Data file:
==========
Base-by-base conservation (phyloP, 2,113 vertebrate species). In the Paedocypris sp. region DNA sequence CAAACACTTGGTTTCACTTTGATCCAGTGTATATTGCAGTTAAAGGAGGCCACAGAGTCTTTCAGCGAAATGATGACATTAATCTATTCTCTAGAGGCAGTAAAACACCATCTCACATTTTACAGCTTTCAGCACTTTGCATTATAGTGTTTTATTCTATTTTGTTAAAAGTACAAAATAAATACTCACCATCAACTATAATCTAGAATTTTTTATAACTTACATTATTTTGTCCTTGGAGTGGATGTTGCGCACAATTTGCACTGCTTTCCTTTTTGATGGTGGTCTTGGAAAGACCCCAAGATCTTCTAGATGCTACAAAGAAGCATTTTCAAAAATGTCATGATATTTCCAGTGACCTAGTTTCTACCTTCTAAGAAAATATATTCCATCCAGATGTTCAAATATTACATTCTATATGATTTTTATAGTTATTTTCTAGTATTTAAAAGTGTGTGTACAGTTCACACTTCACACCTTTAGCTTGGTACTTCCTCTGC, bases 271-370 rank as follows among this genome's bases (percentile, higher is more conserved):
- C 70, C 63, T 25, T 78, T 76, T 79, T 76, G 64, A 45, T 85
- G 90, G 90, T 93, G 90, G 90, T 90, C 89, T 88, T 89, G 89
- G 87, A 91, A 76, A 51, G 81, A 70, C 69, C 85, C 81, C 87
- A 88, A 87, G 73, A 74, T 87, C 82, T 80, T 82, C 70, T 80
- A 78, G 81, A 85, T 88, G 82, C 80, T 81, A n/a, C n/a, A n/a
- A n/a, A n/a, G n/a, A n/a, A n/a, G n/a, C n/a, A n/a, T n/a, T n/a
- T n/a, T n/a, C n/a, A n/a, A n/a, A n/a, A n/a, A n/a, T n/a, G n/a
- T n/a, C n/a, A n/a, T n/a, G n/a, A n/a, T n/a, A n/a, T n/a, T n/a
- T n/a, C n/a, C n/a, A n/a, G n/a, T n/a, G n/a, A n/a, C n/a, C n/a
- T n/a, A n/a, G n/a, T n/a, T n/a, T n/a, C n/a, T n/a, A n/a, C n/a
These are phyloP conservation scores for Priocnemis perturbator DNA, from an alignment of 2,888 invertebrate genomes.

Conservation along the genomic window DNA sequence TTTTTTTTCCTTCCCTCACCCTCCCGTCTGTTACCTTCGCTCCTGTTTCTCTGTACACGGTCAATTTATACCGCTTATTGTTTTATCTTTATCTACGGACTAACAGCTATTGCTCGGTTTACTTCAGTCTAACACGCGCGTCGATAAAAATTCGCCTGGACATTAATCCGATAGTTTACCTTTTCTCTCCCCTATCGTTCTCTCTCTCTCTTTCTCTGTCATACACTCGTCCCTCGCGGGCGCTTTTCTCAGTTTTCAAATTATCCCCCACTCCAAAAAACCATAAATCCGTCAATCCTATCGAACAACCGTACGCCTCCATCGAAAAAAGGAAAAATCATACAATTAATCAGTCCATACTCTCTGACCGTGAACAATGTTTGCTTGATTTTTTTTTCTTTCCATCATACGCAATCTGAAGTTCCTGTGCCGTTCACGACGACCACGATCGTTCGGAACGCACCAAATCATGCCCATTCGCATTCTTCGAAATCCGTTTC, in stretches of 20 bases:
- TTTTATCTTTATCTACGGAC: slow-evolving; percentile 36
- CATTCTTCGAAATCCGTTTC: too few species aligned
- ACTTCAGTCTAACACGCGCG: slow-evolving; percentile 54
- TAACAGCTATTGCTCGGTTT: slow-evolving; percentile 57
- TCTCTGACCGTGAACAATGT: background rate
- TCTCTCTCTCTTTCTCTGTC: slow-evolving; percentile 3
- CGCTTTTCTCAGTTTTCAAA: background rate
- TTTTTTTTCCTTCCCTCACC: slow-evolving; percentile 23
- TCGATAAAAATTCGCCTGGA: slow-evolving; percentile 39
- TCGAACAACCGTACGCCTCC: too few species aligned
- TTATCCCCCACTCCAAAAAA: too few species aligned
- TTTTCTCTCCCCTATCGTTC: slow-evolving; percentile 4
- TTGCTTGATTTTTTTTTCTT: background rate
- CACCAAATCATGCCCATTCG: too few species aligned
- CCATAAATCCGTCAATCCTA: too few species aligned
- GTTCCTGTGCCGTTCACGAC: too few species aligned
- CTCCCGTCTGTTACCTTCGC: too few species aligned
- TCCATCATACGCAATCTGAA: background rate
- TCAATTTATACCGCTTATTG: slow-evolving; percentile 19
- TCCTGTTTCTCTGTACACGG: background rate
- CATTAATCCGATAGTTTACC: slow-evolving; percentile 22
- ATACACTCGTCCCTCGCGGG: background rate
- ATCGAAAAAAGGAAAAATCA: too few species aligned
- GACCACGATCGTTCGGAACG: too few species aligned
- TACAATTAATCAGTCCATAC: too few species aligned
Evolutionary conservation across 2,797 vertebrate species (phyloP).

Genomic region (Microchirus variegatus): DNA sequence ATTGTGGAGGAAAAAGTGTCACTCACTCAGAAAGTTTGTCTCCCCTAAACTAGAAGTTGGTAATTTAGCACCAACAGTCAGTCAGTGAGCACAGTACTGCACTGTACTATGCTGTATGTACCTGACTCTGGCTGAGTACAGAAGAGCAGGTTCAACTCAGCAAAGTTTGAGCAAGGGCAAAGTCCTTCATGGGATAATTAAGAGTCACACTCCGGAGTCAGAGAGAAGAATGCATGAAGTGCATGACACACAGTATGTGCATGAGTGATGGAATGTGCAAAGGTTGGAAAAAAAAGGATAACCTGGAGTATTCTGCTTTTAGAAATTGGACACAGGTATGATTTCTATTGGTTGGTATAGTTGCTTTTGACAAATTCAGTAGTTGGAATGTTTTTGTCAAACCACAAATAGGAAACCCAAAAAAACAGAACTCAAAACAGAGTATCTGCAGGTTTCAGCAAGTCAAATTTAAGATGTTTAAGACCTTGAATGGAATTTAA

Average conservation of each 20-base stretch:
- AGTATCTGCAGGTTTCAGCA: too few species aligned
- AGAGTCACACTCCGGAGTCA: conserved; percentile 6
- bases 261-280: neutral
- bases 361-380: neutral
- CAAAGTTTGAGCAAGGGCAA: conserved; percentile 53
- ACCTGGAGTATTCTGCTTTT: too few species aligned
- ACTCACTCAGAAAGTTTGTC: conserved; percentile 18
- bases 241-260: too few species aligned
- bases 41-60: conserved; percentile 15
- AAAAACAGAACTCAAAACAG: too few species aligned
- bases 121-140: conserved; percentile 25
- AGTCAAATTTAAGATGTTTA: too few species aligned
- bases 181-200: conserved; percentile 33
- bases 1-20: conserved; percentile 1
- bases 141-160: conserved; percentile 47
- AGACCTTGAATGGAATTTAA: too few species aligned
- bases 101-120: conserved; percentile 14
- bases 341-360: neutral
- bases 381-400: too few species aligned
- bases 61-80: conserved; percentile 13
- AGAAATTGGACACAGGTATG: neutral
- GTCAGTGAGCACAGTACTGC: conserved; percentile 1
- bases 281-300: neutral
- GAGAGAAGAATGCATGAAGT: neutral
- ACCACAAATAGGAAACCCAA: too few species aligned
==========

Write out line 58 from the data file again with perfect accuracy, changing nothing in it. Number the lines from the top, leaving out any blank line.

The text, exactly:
- bases 101-120: conserved; percentile 14